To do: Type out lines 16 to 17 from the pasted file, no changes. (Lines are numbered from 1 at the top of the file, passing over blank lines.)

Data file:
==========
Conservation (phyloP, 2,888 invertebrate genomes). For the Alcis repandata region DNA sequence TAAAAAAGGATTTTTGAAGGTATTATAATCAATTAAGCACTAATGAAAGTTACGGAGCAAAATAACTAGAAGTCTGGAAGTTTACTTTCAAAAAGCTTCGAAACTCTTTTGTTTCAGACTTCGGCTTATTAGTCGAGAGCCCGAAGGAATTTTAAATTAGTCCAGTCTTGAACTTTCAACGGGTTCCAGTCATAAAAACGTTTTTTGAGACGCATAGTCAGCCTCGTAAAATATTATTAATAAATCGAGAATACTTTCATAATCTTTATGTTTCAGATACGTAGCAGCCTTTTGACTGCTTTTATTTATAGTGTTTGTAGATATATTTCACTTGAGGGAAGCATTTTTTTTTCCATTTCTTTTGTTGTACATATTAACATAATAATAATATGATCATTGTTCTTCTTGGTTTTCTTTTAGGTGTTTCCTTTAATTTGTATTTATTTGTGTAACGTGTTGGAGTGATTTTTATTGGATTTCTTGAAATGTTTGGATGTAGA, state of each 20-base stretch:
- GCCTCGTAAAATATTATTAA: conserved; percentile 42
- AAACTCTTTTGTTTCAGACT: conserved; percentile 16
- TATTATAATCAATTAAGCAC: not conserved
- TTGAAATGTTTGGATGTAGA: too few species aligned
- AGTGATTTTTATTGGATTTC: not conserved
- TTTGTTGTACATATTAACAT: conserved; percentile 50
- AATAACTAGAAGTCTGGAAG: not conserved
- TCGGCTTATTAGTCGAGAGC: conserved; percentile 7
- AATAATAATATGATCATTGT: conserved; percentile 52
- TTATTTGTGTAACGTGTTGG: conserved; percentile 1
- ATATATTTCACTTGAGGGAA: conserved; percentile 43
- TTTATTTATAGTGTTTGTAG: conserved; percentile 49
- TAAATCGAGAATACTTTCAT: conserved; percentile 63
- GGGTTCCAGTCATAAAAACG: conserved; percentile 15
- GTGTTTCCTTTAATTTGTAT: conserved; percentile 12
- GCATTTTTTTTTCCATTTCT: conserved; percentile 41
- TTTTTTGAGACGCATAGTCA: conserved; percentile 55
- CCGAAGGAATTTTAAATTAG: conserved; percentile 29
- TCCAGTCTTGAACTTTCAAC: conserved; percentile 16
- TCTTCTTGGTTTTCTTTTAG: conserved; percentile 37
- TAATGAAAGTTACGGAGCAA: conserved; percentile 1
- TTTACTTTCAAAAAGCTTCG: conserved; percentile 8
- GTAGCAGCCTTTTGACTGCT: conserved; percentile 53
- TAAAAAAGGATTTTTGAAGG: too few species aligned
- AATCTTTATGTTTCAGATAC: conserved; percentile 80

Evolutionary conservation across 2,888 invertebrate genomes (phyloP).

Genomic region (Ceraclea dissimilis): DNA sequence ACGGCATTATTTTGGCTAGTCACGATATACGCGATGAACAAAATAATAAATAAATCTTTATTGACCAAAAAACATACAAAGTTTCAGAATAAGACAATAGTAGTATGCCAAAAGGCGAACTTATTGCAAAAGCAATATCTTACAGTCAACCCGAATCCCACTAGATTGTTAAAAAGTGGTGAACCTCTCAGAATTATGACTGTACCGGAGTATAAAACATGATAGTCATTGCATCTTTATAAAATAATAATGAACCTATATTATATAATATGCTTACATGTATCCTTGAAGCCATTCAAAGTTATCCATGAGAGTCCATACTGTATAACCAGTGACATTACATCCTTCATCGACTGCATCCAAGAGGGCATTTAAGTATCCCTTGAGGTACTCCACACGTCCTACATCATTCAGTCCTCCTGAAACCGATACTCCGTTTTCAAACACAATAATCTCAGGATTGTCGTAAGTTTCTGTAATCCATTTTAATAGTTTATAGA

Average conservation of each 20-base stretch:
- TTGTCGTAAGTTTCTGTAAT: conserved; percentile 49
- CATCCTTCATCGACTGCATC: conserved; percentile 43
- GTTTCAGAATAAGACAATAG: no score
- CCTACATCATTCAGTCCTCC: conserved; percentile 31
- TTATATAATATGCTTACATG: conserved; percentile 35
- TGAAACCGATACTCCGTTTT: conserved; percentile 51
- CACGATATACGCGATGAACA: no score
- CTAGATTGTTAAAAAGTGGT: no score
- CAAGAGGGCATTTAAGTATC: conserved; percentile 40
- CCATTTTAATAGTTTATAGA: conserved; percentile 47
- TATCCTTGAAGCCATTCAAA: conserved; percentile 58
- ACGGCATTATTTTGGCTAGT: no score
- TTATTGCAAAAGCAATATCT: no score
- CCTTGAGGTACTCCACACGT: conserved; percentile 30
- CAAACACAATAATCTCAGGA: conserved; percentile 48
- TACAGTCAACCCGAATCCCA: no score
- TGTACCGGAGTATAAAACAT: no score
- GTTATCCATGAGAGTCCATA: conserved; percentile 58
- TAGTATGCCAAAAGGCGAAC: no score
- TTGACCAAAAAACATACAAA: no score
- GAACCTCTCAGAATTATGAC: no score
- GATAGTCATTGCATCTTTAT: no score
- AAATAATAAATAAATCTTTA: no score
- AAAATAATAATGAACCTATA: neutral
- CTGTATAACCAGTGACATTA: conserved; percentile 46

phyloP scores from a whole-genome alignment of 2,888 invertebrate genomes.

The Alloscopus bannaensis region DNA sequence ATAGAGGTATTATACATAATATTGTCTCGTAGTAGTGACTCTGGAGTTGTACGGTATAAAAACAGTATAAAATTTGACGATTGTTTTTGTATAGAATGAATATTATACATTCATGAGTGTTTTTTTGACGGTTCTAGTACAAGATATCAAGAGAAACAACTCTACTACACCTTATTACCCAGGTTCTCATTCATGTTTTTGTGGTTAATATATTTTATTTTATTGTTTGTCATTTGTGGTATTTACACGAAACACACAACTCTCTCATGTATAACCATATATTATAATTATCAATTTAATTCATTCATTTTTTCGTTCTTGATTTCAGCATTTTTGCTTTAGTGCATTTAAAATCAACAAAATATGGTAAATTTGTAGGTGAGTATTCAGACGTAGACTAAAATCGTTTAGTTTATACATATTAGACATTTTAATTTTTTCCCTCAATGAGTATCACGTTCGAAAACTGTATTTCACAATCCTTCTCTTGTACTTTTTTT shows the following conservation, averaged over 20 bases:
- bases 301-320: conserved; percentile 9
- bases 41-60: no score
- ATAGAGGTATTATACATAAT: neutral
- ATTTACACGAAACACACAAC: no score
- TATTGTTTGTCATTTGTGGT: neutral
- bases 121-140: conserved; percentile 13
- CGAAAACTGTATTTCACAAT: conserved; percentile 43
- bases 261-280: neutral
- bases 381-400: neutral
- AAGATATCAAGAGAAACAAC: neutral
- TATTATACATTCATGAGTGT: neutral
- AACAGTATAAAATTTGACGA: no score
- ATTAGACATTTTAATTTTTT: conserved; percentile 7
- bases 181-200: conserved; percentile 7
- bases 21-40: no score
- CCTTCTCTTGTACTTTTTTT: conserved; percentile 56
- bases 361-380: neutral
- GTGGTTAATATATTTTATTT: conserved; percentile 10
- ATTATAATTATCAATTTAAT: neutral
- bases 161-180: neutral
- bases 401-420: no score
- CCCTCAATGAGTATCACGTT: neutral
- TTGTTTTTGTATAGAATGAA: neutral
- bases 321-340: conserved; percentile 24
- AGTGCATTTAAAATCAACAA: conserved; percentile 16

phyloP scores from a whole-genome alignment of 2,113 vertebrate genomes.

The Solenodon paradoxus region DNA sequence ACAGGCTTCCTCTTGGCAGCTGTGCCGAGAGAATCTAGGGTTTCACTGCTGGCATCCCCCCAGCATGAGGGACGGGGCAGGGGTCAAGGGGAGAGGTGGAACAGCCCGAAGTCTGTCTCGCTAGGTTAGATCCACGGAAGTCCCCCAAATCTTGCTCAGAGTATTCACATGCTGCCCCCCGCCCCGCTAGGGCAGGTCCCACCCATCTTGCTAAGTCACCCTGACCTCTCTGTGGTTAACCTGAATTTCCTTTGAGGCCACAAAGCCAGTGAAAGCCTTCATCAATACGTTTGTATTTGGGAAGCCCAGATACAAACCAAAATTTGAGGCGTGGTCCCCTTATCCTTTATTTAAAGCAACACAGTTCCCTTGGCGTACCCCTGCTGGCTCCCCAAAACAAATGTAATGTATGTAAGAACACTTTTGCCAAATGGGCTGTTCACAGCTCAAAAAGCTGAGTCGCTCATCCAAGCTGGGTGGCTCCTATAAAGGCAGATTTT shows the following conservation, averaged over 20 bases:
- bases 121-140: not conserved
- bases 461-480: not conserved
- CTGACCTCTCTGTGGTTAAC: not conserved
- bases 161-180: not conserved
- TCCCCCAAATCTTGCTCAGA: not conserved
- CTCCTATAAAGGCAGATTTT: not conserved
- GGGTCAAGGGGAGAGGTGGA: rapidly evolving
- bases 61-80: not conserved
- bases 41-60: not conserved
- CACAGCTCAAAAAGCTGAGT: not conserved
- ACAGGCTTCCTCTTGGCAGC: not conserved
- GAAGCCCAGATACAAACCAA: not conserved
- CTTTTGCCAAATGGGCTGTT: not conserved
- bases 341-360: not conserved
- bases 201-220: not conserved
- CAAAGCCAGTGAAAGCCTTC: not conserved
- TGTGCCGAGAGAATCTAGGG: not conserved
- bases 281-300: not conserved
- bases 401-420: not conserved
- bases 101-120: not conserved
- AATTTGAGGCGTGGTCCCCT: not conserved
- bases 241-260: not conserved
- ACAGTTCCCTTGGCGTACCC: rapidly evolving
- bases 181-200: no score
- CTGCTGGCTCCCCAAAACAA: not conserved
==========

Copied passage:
- GTGTTTCCTTTAATTTGTAT: conserved; percentile 12
- GCATTTTTTTTTCCATTTCT: conserved; percentile 41